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Portland Hiking Therapy

An Outdoor Approach to Mental Wellness

If you're looking for a different approach to therapy, you have found it. Hiking Therapy takes place outdoors on the trail and involves partnering with nature as an aid in developing mental wellness. Rather than meet at the office and sit, we meet at the trail where we walk and talk.

In a Hiking Therapy session we often focus on personal goals, similar to what we might do in the office or via telehealth, and we get the added benefits of physical activity and time in nature. Many individuals find that walking while talking makes the therapy process feel less formal and more approachable. Hiking Therapy is also offered in the group format. Check out the Hiking Therapy Group for Mental Wellness here. 

Nature-Based Stress Reduction

During a hiking session we may implement Nature-Based Stress Reduction techniques, a term coined by Dr. Thomas Doherty, which may include:

  • mindfulness

  • grounding skills

  • observing plants and animals

  • expressive exercises

Why Take a Session on the Trail?

Research shows that time in nature benefits our mental well-being by:

  • decreasing anxiety and stress

  • calming the nervous system

  • improving mood

  • increasing self esteem

  • improving a sense of connection to the natural world

Before We Go...

Are you excited about this format of therapy? Before we meet outdoors, we will complete a brief screening (completed within an intake or regular therapy session) to ensure that this format is a good match. In the screening we will go over your comfort level in the outdoors, and have a conversation about the pros and cons to this type of therapy so that you can choose to give informed consent after receiving all of the details. See more FAQ's below.

Research Opportunity

As of April, 2022, a partnership with Dr. Will Dobud, Phd, MSW, of Charles Sturt University (Australia), has allowed us to participate in a research study to monitor the effectiveness of adventure-based therapy- including our work together. If you choose to participate (anonymously), you will complete a brief survey following each session to give feedback to the effectiveness of our work together. This Adventure Therapy Outcome Monitoring (ATOM) research is being completed by adventure therapists around the world, and will be compiled to help further the advancement within the practice of adventure therapy. Participation is voluntary.

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  • What do I need to bring to Hiking Therapy sessions?
    Depending on the time of year, different items may be helpful. In general, it is helpful to have: shoes or boots that are comfortable to walk in, clothing that is appropriate for the weather, a water bottle, snacks, a small pack to carry group materials in (there may be handouts in session). During the warm months there may be mosquitoes present, so layers or using bug spray may be helpful.
  • How do we approach privacy and confidentiality?
    During the screening process we discuss privacy and confidentiality issues. Hiking routes and meeting locations are chosen with intention to avoid being overheard by others. Each individual is informed of the risks and benefits and consent to treatment taking place outdoors after receiving a full briefing and discussing questions or concerns.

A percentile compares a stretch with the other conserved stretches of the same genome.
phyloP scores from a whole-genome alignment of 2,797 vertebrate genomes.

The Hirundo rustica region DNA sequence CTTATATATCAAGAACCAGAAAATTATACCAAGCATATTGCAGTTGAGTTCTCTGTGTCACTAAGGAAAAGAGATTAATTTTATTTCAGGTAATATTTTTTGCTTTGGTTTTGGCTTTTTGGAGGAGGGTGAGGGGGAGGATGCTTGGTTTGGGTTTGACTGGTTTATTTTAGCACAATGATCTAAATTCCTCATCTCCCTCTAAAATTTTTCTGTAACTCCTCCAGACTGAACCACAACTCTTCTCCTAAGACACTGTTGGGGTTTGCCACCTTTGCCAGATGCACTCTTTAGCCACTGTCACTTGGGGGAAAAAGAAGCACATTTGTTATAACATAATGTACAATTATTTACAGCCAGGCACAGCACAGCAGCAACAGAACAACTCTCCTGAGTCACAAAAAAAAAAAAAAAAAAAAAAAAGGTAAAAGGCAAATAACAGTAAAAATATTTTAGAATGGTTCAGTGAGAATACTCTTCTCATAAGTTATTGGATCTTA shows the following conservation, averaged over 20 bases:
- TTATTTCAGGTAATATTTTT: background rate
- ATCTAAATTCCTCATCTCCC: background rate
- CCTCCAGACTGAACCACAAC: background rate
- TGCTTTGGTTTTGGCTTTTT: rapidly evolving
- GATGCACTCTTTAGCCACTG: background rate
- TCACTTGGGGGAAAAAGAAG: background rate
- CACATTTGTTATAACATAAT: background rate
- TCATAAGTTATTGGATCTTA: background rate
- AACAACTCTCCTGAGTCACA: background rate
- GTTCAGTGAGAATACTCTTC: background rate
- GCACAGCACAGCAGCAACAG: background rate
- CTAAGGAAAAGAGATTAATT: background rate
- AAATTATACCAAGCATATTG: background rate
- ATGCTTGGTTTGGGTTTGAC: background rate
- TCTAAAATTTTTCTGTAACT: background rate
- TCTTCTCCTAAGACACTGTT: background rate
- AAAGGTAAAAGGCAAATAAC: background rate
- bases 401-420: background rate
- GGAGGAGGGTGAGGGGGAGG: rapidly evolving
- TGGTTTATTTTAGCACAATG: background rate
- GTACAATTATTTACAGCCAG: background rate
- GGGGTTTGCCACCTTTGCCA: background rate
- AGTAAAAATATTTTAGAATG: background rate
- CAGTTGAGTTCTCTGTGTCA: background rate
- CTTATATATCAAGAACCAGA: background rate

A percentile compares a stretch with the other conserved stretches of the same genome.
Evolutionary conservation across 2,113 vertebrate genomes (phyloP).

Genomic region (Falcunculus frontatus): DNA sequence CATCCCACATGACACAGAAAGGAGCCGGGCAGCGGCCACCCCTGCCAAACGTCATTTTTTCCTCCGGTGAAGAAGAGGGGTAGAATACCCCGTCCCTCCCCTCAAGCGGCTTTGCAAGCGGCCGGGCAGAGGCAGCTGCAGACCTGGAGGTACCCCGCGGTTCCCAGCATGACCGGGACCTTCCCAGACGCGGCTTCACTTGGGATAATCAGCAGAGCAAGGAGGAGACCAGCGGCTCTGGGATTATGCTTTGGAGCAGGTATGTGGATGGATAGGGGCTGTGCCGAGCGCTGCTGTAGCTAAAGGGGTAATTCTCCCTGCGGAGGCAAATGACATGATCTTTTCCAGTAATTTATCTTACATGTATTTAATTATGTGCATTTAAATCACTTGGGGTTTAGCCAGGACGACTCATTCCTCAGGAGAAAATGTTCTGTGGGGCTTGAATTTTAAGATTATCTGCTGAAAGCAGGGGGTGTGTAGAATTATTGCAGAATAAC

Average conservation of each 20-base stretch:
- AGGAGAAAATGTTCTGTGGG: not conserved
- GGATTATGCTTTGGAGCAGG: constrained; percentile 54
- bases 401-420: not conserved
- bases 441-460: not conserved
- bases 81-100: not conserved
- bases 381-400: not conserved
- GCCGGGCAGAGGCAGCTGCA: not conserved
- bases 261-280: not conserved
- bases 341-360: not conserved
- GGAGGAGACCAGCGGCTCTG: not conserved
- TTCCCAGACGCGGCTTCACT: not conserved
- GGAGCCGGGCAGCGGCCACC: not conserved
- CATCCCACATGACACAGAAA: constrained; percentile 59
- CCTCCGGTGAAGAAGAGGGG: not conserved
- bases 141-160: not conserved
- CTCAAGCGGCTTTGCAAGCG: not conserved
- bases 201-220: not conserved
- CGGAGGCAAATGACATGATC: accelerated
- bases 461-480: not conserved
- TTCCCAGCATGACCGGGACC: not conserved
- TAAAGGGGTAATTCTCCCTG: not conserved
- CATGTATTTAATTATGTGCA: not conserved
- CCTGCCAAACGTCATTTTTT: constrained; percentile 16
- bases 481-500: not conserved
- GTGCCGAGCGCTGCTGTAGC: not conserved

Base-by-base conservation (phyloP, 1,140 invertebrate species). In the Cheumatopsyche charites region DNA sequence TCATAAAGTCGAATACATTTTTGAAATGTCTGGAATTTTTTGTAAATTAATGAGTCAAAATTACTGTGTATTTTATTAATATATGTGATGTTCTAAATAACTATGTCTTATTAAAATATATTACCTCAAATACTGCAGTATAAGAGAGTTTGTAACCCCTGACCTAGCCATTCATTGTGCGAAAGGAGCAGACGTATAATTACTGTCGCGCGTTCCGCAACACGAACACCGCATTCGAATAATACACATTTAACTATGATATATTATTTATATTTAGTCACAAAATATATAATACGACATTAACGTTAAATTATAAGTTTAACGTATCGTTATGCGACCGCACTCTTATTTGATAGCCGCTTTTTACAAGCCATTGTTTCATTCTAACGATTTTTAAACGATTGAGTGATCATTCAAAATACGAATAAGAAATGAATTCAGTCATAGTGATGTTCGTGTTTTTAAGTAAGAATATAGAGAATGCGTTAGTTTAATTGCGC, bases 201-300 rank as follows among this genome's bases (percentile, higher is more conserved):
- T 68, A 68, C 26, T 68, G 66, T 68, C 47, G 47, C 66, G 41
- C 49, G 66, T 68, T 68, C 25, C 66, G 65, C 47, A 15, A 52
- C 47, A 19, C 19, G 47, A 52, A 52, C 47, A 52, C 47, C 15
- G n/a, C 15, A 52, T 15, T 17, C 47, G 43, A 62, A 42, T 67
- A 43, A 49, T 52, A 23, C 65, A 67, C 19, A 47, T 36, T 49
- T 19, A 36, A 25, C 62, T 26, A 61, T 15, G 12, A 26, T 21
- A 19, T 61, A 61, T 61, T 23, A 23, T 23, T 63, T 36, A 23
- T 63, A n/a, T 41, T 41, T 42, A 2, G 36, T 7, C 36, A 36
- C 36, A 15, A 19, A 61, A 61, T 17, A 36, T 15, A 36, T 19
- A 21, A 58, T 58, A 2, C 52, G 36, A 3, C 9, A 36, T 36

• What are the benefits and risks?
    The benefits of Hiking Therapy involve decreasing anxiety and stress and improving overall mental well-being. This type of therapy allows participants to deepen their connection to the natural world, practice mindfulness skills, gain perspective, connection, improve self-esteem, and engage the body in beneficial physical movement. The risks of this modality of therapy include, but are not limited to physical injury, exposure to natural elements, including weather, and being in a public space. Risk management is addressed within the screening process and each participant makes an informed decision regarding consent before joining the group.
  • What about bad weather?
    If there are hazardous conditions such as high wind, hazardous air quality, flooding, snow/ice, a session may change to telehealth format or be rescheduled. Participants will be notified or any changes.
  • How long has this group been around?
    Aimee began working as an Outdoor Adventure Guide in 2009, practicing experiential learning with teens in the great outdoors, guiding youth through whitewater rafting, on challenge course elements, and through rock climbing and rappelling. Aimee began the Hiking Therapy Group in 2021, and it has been running year round since then.
  • Did you invent Hiking Therapy?
    No! Hiking Therapy is a subset of both Ecotherapy and Adventure Therapy. Adventure therapy typically is considered an experiential type of therapy, meaning, we are physically experiencing activities that we then debrief and talk about how to apply to out lives. Most activities that we engage with allow us to work with others, reflect, and take away some type of insight or application. Ecotherapy is all about understanding the systems that we live within and how our connections to the natural world impact our mental well being.
  • Can I bring my dog?
    The group rules do not allow for dogs to attend the group, however, I would be happy to have your dog with us in an indiviual hiking session at the trail and/ or to meet your dog via a telehealth session.
  • Do I need to commit to attending every group session?
    Yes, this is ideal for the group to build trust and to have enough participants to run smoothly. You will be informed of the time commitment before you sign up.
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